(Op-ed) How Daily Discrimination Affects African Americans' Mental Health
by Amira Toivonen (American School in Doha)
Our society currently in midst of the #BlackLivesMatter movement for social justice, reminding everyone about the visible discrimination that occurs on a day-to-day basis: African American citizens face employment discrimination, media misrepresentation, and the list goes on. But how does a lack of being seen and heard affect African Americans' mental states?
For example, when people in privilege do not care to understand Black persons’ oppression; repeating phrases like “all lives matter”, “racism doesn’t exist”, or “racism is just an excuse for your circumstances”, it becomes exhausting for African Americans to maintain their composure despite incessant trauma, oppression, and ignorance, especially while trying to fight for their right to be recognized in our modern social structure.
This isn’t just a result of the #BlackLivesMatter movement, too---Black mental health has been suffering for years at a time. According to the U.S. Department of Health and Human Services Office of Minority Health, “the U.S. Surgeon General found that from 1980 - 1995, the suicide rate among African Americans ages 10 to 14 increased 233 percent, as compared to 120 percent of non-Hispanic whites.”
Arguably, these debilitating stereotypes can be passed down from historical adversity. A long history of racially-driven exclusion, slavery, and subservience are the reasons why many African-Americans do not get the quality levels of mental health care they deserve today, especially in comparison to their white counterparts.
For hundreds—if not thousands---of years, Black Americans have been expected to carry enormous amounts of pressure on their backs without snapping. A 1999 study by Clark et. al in the American Psychologist revealed that although negative stereotypes and attitudes around Blacks have decreased, they act as biopsychological triggers that further weigh on Black Americans’ mental health.
Additionally, Black people are more likely to suffer from hypervigilance: a mental health disorder that refers to your brain continually being on a “high” alert. Since African Americans are continually seen as a threat, they have to constantly adjust their frame of mind to make sure that they are not seen as dangerous to society. As such, the brains of Black people act as a ticking time bomb, triggering a fight or flight response at any moment. This flight or flight response is courtesy of the thousands of years of oppression they have faced, and the expectations they have in our modern social sphere.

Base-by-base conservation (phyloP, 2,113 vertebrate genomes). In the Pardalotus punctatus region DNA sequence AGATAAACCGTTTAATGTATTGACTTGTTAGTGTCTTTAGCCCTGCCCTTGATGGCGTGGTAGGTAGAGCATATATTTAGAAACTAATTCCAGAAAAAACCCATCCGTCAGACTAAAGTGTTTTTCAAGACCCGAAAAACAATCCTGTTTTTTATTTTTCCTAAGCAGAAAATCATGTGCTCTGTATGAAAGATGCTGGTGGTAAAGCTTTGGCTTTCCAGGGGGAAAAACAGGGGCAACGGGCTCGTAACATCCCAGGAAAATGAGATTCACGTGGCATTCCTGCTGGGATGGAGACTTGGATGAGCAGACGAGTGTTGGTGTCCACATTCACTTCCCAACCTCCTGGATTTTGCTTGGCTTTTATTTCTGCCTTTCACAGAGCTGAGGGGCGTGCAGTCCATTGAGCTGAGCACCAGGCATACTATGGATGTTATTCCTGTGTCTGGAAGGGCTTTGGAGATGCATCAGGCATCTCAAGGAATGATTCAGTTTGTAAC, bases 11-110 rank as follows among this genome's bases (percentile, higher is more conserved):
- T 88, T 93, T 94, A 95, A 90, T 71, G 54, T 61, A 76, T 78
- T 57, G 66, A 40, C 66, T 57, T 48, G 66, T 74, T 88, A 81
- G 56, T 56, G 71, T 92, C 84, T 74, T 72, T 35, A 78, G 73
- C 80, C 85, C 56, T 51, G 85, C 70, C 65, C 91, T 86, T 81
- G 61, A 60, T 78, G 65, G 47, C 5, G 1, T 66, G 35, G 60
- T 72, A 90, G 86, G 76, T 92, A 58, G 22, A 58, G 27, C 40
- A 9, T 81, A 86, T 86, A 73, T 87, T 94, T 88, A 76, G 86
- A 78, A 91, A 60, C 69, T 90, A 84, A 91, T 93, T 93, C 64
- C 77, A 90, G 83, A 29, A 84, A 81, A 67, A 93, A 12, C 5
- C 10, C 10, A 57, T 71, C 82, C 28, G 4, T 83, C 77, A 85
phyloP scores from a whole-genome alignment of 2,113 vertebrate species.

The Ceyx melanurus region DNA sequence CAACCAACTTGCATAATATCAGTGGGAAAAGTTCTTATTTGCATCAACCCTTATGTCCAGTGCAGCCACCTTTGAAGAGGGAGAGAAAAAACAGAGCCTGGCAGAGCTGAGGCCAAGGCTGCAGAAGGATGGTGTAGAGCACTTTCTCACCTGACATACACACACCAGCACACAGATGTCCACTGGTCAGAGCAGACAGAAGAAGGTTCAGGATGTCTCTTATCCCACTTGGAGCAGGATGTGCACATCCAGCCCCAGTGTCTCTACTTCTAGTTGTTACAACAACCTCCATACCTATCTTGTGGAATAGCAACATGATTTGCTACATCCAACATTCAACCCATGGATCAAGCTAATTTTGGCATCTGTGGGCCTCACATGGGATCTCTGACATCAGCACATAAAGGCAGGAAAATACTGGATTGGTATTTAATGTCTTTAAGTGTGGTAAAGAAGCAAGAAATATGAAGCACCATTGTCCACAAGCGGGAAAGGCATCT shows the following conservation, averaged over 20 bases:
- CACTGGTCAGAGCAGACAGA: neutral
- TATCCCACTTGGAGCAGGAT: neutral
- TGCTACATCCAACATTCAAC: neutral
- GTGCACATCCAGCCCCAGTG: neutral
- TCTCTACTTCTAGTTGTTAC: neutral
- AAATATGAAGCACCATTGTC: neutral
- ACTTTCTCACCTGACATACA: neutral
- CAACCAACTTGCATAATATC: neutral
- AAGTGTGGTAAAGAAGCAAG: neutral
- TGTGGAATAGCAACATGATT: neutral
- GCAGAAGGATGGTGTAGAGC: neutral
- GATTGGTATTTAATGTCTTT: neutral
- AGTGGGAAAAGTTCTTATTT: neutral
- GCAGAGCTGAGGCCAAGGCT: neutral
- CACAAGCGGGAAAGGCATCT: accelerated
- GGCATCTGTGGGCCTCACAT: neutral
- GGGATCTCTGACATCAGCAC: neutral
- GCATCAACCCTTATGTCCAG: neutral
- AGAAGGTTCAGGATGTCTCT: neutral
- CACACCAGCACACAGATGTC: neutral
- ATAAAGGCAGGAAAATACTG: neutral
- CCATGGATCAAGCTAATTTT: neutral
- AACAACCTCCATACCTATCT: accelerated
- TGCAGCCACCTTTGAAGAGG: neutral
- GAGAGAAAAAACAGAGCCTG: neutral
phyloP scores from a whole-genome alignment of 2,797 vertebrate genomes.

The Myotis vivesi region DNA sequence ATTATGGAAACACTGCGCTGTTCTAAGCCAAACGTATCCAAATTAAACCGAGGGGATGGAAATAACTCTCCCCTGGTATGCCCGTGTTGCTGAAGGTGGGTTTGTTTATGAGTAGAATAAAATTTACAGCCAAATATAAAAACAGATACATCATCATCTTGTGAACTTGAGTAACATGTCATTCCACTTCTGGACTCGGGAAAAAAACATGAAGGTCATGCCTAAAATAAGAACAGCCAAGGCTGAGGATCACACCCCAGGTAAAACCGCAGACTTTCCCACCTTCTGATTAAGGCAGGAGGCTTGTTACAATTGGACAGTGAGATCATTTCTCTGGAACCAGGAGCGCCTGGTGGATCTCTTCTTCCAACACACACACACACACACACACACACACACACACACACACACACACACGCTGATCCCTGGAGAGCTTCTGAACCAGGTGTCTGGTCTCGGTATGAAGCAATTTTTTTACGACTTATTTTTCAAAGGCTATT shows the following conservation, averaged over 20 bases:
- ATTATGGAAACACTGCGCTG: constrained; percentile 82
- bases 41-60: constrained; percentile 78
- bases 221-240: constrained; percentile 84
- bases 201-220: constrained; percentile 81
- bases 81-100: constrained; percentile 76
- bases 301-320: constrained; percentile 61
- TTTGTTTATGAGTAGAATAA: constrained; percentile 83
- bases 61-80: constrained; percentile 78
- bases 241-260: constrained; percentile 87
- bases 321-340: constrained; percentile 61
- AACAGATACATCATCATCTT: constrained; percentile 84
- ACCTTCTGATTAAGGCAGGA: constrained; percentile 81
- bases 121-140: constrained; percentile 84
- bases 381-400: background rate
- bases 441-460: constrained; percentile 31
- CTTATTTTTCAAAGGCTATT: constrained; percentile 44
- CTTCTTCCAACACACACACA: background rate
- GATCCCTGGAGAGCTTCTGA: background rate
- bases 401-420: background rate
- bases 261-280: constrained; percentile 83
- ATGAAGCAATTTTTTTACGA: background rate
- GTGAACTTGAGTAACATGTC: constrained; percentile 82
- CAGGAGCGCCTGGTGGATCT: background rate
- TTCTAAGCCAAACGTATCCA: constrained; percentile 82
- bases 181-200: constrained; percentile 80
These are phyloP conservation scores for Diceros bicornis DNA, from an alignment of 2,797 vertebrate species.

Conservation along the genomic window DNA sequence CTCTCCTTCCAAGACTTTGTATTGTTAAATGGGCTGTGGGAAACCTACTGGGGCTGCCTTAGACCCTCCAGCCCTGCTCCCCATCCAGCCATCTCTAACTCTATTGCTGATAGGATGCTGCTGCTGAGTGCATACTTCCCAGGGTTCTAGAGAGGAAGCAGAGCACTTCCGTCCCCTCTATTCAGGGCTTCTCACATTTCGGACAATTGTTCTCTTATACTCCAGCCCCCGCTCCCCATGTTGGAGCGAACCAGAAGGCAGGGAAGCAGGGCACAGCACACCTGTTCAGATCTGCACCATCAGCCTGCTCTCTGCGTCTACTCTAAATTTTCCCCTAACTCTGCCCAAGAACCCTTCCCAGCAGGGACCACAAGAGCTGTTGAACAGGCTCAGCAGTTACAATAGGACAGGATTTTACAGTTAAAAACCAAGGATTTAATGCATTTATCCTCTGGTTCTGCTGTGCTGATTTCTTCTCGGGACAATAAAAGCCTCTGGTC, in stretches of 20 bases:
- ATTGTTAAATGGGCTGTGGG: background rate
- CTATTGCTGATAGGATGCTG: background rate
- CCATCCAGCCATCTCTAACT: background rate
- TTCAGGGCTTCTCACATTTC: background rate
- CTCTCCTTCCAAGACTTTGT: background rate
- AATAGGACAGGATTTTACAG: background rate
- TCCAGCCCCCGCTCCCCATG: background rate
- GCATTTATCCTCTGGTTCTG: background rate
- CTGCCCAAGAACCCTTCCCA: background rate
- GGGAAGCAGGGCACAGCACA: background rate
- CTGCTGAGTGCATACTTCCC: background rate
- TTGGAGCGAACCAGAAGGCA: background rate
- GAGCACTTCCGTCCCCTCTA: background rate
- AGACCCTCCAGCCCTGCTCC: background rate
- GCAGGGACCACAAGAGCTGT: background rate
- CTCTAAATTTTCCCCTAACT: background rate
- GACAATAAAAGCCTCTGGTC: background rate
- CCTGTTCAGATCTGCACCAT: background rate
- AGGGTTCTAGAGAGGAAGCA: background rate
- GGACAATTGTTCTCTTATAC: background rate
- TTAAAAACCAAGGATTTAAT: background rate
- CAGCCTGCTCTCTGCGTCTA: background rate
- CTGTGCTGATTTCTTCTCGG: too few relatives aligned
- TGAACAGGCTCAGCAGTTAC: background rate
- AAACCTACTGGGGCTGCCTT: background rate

Furthermore, Black children are growing up in a social-media-driven world that normalizes lighter skin tones as “good”.Take the latest social media trend: TikTok. Out of the most followed TikTokers in the world, none of them identify as Black. A lack of representation amongst such popular social media labels, especially in younger groups, creates an illusion that Black Americans are truly in the minority, and makes Black children grow up self-conscious because they believe they are not 'mainstream' enough for popular culture. This lack of acknowledgment creates further insecurities as Black Americans continue to fight for representation. Normalizing Blacks in media will allow for less pressure to be placed on them to ‘fight’ for their culture on a psychological and social level.
In the 1940s, psychologists Kenneth and Mamie Clark conducted a series of experiments known as “the doll tests”, to study the psychological effects of segregation on African-American children. Four dolls (identical in every way except color) were placed in front of children 3-7 years old, and they were asked to identify the race and which doll they would prefer the most.
According to the NAACP Legal Defense and Educational Fund, “[a] majority of the children preferred the white doll and assigned positive characteristics to it.” When the study was performed in Massachusetts, it was reported that some Black children ran out crying when asked which doll was the closest to them--a disturbing reality. Although the study was performed decades ago, it is an example of the perpetuated low self-esteem that Black Americans are subject to. The study was endorsed by 35 famous social scientists at the time and was used in many testimonies for the Brown vs. Board of Education to exemplify the mental health struggles that Blacks suffer through because of their skin color.
Of course, there are thousands more psychological studies conducted on Black Americans—but now is probably one of the most important times to understand how they think regularly. Trying to learn about the minds of marginalized peoples might be the most important thing we can do to empathize with the #BlackLivesMatter movement, and continue to have conversations with friends and family so Black Americans know that they are protected—both mentally and physically.
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